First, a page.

It's...not rare.  It's not incredibly common either.  Usually what happens is that a minor discretionary fund remains unused for a time, and gathers funds, and then someone notices that there is all this money not being used, and there is no oversight because it was never meant to be a major fund anyway.  Nowadays, discretionary funds of any size have caps on them, and if the fund doesn't renew after a couple of semesters, it is reviewed and/or shut-down.  There is little leeways these days for money that is unaccounted for or just laying around.
Comment icon #43 Posted by Merc14 on 15 February, 2017, 17:47
Thanks!
Comment icon #44 Posted by stereologist on 15 February, 2017, 23:57
There are behavioral models of animals that are tied into all sorts of research. Here is a link to what you mentioned http://www.bio.sdsu.edu/pub/clark/Site_2/Rattlesnake-Squirrel_Interactions.html http://www.sciencemag.org/news/2012/07/tail-shakes-scare-snakes As explained the latter of the two links this was a case in which a controlled experiment was performed that involved a predator and prey. Apparently, it is one of the first of its kind. I don't know how much of the money was spent on the research, but it led to new information about the world we live. The BF event did not. If you think... [More]
Comment icon #45 Posted by The Butler on 16 February, 2017, 0:21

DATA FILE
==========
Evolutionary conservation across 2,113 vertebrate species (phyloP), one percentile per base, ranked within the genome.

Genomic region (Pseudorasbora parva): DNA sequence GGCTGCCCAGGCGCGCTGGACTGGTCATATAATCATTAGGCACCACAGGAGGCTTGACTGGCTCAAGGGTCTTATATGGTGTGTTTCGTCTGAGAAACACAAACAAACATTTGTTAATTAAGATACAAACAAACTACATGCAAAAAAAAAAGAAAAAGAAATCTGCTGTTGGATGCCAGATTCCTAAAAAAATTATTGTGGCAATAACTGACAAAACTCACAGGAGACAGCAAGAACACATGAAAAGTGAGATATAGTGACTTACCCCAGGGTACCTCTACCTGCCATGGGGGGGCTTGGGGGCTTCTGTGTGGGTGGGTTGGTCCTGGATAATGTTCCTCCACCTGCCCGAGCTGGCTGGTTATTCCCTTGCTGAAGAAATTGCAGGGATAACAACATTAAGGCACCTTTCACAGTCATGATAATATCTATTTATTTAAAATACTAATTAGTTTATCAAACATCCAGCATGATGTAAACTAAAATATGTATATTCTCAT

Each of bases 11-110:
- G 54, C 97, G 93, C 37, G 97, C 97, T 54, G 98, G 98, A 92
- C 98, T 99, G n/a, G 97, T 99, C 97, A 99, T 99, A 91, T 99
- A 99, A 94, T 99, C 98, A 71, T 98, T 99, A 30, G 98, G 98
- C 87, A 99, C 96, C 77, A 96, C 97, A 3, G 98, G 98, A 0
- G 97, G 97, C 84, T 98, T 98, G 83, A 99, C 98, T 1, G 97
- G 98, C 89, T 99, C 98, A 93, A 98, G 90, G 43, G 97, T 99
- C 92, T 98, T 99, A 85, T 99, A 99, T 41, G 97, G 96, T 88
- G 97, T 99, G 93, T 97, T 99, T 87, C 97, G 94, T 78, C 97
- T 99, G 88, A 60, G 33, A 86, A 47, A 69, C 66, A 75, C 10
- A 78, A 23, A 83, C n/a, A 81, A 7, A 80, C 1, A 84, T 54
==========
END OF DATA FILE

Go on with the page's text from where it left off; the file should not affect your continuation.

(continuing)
I'll give you some clues.  https://en.m.wikipedia.org/wiki/Squirrel The living squirrels are divided into five subfamilies, with about 58 genera and some 285 species. The oldest squirrel fossil, Hesperopetes, dates back to the Chadronian (late Eocene, about 40–35 million years ago) and is similar to modern flying squirrels. https://en.m.wikipedia.org/wiki/Rattlesnake The 36 known species of rattlesnakes have between 65 and 70 subspecies,[2] all native to the Americas, ranging from southern Alberta and southern British Columbia in Canada to central Argentina. https://en.m.wikipedia.org/wiki/Big... [More]
Comment icon #46 Posted by Horta on 16 February, 2017, 5:35
The studies into squirrel-rattlesnake interactions using such technology might sound "out there" at first glance, but is not silly at all, and is simply not comparable to indulging make believe (bigfoot). It's part of larger general studies into rattlesnake-squirrel interactions and how/why squirrel populations are successful and can even develop a heightened resistance in response to rattlesnake venom. It really is fascinating (as is the evolution of venom in such species). It could not only explain quite a bit more about the natural world (re predator/prey evolution) but overall, also has im... [More]
Comment icon #47 Posted by Dunbaraj on 18 February, 2017, 23:37
I agree. There were much better ways to go about doing this. How did he not know there would be outrage?
Comment icon #48 Posted by freetoroam on 19 February, 2017, 1:02
His position as the  chief executive director combined with his passion of bigfoot hunting got to his head, sometimes when someone believes in something that much, they can not see how anyone could possibly not agree with them. Two things let him down here: 1: it was not his money. 2: there is no bigfoot.